Stanford Advisors


All Publications


  • Small-molecule MDM2 antagonists attenuate the senescence-associated secretory phenotype SCIENTIFIC REPORTS Wiley, C. D., Schaum, N., Alimirah, F., Lopez-Dominguez, J., Orjalo, A. V., Scott, G., Desprez, P., Benz, C., Davalos, A. R., Campisi, J. 2018; 8: 2410

    Abstract

    Processes that have been linked to aging and cancer include an inflammatory milieu driven by senescent cells. Senescent cells lose the ability to divide, essentially irreversibly, and secrete numerous proteases, cytokines and growth factors, termed the senescence-associated secretory phenotype (SASP). Senescent cells that lack p53 tumor suppressor function show an exaggerated SASP, suggesting the SASP is negatively controlled by p53. Here, we show that increased p53 activity caused by small molecule inhibitors of MDM2, which promotes p53 degradation, reduces inflammatory cytokine production by senescent cells. Upon treatment with the MDM2 inhibitors nutlin-3a or MI-63, human cells acquired a senescence-like growth arrest, but the arrest was reversible. Importantly, the inhibitors reduced expression of the signature SASP factors IL-6 and IL-1α by cells made senescent by genotoxic stimuli, and suppressed the ability of senescent fibroblasts to stimulate breast cancer cell aggressiveness. Our findings suggest that MDM2 inhibitors could reduce cancer progression in part by reducing the pro-inflammatory environment created by senescent cells.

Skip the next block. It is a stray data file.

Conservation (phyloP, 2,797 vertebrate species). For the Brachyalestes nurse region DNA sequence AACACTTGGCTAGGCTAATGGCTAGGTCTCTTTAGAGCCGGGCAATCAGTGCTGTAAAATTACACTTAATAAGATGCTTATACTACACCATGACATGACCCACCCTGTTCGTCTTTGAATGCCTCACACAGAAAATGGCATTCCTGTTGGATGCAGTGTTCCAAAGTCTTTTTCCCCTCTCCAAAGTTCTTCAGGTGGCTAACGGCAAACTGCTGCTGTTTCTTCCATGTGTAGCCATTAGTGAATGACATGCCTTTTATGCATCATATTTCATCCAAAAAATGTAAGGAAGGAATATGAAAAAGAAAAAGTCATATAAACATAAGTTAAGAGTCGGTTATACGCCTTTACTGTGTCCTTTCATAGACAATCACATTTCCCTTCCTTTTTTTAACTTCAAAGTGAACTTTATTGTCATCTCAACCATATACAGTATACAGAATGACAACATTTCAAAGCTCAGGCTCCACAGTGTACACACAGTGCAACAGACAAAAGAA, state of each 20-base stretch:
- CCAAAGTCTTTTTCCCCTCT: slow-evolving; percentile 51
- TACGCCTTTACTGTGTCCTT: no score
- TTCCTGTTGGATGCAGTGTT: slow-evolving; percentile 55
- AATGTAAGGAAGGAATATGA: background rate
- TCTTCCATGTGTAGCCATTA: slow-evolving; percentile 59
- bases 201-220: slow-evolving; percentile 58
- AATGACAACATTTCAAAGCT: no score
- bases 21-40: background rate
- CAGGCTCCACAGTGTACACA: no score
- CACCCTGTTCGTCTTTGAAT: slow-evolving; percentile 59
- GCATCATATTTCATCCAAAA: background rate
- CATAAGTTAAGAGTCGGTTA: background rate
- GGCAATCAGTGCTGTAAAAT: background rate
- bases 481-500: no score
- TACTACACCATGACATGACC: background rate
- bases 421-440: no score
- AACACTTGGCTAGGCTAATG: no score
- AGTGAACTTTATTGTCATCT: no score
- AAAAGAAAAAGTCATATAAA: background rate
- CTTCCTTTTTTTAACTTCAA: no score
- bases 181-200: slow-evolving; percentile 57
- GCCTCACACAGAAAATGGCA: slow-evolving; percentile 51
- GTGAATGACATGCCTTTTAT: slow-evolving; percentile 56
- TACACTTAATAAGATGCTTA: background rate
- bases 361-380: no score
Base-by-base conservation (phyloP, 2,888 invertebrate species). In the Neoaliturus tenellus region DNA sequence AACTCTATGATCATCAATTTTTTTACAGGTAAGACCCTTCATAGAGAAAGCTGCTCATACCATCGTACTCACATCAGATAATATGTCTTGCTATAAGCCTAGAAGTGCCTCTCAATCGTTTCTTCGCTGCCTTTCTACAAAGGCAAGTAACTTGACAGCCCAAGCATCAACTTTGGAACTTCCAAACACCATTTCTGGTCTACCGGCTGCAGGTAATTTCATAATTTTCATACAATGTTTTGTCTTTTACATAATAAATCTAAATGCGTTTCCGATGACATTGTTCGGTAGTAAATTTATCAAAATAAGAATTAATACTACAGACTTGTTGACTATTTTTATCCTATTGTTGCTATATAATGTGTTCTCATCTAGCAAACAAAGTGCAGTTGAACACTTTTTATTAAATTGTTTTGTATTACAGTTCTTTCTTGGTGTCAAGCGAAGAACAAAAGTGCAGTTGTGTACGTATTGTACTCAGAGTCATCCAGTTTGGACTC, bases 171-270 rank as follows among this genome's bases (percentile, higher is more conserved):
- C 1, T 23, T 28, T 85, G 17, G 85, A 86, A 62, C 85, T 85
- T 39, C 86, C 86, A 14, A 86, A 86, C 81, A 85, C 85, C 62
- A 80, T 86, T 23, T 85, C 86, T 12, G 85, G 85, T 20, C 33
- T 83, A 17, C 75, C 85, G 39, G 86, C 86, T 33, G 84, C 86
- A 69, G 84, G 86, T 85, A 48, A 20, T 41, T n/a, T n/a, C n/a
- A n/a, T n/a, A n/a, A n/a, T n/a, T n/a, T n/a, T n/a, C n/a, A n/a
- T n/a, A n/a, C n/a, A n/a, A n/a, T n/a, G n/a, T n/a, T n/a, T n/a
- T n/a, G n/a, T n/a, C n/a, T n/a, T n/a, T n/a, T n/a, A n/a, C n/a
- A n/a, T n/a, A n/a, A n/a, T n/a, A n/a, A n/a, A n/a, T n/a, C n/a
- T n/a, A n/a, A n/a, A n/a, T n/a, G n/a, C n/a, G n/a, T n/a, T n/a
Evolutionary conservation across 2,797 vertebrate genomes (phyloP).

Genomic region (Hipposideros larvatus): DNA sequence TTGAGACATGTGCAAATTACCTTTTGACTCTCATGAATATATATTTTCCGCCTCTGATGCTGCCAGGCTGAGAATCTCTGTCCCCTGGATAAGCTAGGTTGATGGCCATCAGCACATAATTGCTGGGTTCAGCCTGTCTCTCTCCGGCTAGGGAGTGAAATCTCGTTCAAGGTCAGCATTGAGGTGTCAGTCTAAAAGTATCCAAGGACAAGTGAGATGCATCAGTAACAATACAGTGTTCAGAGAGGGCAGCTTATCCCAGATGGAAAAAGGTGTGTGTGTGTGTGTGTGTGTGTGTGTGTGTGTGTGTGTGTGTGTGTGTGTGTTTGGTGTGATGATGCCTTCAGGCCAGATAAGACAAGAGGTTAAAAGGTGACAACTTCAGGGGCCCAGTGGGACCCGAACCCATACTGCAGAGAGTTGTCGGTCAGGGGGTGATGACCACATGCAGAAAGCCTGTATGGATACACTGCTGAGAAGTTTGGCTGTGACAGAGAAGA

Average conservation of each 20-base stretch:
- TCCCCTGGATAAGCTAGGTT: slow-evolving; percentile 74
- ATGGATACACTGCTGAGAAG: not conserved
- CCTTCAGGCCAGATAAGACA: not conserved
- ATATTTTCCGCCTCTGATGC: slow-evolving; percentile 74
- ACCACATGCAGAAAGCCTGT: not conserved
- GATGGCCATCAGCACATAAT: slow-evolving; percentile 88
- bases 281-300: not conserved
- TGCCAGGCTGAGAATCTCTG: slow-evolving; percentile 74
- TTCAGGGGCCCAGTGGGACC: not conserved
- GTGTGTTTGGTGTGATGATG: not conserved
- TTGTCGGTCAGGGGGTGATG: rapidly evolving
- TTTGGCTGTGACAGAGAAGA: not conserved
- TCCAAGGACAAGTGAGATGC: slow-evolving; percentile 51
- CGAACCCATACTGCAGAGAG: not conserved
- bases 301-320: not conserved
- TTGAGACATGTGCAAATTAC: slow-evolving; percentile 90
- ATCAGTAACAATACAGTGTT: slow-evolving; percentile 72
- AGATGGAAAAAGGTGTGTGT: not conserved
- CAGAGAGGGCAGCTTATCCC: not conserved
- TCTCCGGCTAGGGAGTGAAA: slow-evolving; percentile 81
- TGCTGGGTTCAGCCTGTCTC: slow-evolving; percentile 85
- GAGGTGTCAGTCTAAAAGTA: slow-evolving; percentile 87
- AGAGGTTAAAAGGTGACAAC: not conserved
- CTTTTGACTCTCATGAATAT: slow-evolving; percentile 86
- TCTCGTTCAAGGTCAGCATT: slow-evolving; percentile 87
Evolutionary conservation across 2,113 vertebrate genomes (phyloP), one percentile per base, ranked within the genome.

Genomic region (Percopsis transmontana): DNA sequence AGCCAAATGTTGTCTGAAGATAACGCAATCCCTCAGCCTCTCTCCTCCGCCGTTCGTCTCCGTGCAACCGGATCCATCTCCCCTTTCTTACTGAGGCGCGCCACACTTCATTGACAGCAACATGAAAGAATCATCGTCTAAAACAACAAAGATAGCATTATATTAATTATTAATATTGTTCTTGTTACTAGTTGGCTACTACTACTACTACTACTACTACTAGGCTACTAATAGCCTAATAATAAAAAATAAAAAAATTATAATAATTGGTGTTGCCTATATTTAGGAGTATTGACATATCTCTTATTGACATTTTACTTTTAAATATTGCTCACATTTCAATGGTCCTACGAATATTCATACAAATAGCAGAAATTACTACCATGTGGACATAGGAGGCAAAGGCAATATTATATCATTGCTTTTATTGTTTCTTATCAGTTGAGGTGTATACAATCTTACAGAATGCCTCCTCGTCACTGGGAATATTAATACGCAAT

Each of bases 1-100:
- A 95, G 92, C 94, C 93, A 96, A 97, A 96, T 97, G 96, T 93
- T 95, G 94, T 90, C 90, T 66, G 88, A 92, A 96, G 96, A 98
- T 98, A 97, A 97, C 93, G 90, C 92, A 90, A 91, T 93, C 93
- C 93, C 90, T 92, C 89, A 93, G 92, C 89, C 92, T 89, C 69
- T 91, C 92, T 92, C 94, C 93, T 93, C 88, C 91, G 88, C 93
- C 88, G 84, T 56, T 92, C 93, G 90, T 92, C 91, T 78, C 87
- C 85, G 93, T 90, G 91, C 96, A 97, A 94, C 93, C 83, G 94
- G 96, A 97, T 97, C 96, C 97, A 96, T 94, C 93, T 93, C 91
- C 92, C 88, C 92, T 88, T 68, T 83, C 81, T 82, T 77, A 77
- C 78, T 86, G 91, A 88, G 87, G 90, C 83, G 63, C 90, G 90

View details for DOI 10.1038/s41598-018-20000-4

    View details for Web of Science ID 000424087700082

    View details for PubMedID 29402901

    View details for PubMedCentralID PMC5799282

  • Single-cell transcriptomics of 20 mouse organs creates a Tabula Muris. Nature 2018; 562 (7727): 367–72

    Abstract

    Here we present a compendium of single-cell transcriptomic data from the model organism Mus musculus that comprises more than 100,000 cells from 20 organs and tissues. These data represent a new resource for cell biology, reveal gene expression in poorly characterized cell populations and enable the direct and controlled comparison of gene expression in cell types that are shared between tissues, such as T lymphocytes and endothelial cells from different anatomical locations. Two distinct technical approaches were used for most organs: one approach, microfluidic droplet-based 3'-end counting, enabled the survey of thousands of cells at relatively low coverage, whereas the other, full-length transcript analysis based on fluorescence-activated cell sorting, enabled the characterization of cell types with high sensitivity and coverage. The cumulative data provide the foundation for an atlas of transcriptomic cell biology.

    View details for DOI 10.1038/s41586-018-0590-4

    View details for PubMedID 30283141

  • Simulations of monomeric amyloid beta-peptide (1-40) with varying solution conditions and oxidation state of Met35: Implications for aggregation ARCHIVES OF BIOCHEMISTRY AND BIOPHYSICS Brown, A. M., Lemkul, J. A., Schaum, N., Bevan, D. R. 2014; 545: 44–52

    Abstract